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Defending the Authoritarian Regime Online: China's “Voluntary Fifty-cent Army”

Published online by Cambridge University Press:  14 October 2015

Rongbin Han
Affiliation:
Department of International Affairs, University of Georgia. Email: hanr@uga.edu .
Corresponding
E-mail address:

Abstract

Recent studies on internet politics in China have gone beyond the once dominant control–liberalization perspective and directed intellectual attention to the varieties of online activism. Based on extensive in-depth online ethnographic work, this project explores the pluralization of online expression in Chinese cyberspace. Following a constituency of internet users who identify themselves as the “voluntary fifty-cent army,” the paper explores how these users acquire and consolidate their identity and combat criticism that targets the authoritarian regime. Analysis of the confrontational exchanges between the “voluntary fifty-cent army” and their opponents suggests that a perspective that goes beyond state censorship and regime-challenging activism is required in order to gain a better understanding of online expression in China. Close examination of why and how internet users may voluntarily defend the authoritarian regime also reveals how the dynamics in online discourse competition may work to the authoritarian regime's advantage.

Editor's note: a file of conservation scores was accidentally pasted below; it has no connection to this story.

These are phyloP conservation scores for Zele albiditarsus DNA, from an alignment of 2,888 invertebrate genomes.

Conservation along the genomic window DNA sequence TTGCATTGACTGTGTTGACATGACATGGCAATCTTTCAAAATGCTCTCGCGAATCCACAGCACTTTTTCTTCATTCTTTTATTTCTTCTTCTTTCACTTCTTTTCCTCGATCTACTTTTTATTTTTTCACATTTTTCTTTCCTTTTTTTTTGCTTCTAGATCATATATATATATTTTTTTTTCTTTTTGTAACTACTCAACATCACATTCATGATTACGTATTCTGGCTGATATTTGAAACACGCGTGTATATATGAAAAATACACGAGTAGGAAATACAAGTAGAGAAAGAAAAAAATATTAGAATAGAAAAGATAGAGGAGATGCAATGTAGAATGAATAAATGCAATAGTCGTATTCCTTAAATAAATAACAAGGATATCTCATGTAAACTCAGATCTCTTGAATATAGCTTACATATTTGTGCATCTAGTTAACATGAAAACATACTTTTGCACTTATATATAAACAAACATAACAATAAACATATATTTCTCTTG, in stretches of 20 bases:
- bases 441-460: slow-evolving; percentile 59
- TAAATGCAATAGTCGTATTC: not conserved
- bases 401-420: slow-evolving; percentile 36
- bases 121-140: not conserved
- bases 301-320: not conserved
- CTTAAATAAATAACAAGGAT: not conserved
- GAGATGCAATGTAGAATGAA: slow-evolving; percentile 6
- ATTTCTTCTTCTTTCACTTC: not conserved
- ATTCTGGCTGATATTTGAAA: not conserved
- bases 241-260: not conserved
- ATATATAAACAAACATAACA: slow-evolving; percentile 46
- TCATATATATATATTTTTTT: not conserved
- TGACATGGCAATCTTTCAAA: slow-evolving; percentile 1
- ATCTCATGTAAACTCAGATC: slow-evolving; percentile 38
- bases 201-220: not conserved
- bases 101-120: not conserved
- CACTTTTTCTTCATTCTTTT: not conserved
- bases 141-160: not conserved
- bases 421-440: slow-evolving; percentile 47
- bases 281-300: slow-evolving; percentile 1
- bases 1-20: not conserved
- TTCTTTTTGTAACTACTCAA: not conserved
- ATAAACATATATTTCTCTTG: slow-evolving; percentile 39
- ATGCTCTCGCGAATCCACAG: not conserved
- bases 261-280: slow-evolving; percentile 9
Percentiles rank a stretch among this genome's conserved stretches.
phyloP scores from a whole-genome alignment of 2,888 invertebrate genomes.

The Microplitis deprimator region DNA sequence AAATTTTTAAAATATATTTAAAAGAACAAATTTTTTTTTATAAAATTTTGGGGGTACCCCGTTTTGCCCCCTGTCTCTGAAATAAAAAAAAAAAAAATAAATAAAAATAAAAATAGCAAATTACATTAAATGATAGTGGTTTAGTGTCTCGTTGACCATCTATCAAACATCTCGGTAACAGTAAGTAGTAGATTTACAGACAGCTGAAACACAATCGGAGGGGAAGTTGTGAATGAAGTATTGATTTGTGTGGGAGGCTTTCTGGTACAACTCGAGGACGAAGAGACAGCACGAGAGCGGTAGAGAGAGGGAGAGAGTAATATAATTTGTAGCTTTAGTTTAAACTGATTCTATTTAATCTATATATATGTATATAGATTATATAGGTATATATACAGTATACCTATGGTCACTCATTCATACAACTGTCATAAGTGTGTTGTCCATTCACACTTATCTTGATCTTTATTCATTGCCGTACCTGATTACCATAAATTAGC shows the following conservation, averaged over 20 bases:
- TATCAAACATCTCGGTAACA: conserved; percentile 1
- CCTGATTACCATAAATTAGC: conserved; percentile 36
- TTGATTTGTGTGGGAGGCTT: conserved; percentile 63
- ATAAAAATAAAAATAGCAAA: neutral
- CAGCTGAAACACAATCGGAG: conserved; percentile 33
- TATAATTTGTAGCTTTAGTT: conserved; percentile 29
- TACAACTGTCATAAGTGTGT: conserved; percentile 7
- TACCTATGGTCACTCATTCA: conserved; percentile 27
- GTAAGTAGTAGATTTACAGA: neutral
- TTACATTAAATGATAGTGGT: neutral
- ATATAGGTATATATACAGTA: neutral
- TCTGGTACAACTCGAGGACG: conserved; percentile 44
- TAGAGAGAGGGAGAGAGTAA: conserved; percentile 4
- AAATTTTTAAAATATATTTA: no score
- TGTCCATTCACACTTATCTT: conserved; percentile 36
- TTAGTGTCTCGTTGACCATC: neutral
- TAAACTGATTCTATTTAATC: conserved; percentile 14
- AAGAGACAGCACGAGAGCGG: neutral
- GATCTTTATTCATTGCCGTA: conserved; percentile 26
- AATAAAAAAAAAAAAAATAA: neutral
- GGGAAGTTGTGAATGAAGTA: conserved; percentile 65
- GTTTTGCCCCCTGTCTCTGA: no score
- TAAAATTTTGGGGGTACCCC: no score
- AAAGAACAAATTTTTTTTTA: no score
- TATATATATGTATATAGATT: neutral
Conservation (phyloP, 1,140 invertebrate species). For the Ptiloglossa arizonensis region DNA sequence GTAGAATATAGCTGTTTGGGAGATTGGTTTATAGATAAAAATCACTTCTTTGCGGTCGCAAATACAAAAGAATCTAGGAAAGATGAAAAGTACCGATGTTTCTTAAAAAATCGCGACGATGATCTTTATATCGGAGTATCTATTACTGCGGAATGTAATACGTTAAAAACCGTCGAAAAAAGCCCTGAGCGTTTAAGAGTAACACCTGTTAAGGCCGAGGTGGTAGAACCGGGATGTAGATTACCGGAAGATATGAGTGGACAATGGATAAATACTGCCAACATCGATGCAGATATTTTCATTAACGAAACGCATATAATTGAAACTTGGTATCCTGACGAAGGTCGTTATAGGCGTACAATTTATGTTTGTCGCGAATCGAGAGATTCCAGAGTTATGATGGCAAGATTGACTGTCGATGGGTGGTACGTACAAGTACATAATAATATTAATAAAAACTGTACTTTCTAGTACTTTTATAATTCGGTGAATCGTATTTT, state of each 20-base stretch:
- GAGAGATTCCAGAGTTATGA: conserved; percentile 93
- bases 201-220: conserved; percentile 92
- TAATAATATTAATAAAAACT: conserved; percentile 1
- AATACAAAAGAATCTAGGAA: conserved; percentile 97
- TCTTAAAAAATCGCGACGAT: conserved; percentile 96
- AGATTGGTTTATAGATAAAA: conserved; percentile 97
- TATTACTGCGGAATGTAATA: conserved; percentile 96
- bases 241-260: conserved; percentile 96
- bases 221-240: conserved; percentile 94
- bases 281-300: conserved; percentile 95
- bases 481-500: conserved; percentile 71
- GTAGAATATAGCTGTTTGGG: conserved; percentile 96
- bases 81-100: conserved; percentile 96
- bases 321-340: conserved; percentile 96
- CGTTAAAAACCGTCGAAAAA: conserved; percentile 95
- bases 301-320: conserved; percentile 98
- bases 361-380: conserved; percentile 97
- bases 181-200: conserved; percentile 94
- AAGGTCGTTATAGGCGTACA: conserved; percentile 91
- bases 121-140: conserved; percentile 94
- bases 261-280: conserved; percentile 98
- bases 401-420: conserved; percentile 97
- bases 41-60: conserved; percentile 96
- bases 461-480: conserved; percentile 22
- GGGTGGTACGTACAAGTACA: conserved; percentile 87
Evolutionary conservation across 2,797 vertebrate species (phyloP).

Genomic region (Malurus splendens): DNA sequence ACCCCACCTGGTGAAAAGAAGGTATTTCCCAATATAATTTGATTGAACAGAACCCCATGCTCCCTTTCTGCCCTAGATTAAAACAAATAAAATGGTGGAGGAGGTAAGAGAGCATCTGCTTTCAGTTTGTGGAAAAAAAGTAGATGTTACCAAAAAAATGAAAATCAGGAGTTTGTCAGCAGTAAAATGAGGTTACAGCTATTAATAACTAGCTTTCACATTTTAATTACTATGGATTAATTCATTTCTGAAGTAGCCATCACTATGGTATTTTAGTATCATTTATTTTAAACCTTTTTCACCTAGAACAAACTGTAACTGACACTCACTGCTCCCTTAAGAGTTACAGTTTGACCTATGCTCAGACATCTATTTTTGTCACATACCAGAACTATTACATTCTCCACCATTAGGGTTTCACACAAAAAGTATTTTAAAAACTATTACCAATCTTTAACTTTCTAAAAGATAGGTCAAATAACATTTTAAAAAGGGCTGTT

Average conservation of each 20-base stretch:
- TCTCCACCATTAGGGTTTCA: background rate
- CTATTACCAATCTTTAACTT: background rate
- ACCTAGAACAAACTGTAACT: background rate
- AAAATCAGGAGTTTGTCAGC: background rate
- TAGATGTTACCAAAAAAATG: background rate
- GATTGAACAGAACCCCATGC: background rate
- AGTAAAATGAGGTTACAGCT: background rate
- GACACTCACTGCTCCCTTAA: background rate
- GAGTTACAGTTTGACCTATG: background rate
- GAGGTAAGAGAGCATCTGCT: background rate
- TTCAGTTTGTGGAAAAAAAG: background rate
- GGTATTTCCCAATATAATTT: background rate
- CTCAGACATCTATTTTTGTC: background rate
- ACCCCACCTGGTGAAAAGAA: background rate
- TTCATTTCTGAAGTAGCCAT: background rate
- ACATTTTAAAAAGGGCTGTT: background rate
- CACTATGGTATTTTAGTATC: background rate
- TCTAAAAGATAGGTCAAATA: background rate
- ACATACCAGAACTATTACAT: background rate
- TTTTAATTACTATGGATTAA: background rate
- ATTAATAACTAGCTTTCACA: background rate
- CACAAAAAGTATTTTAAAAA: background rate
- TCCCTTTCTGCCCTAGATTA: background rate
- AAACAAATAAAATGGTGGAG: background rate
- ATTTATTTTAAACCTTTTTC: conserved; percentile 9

摘要

近期对于中国网络政治的研究已经逐渐超脱了曾占主导地位的“自由化-控制”视角, 开始越来越关注网络行动主义的多样性。本文基于广泛而深入的网络志研究, 探讨中国网络空间表达的多元化问题。通过跟踪观察一群自称为“自带干粮的五毛” (简称“自干五”) 的网民, 本文试图探究他们如何获得并强化“自干五”的虚拟身份认同并与网络上批评现政权的话语进行论战。这种“自干五”群体与其对手之间的言辞交锋和话语竞争表明对于中国网络表达的理解不应该局限于国家审查与体制挑战的视野。仔细分析网民为何及如何自发维护中国的现政权也有助于我们了解多元化的网络话语竞争在何种情况下会对当前的威权体制产生有利的结果。

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Copyright © The China Quarterly 2015 

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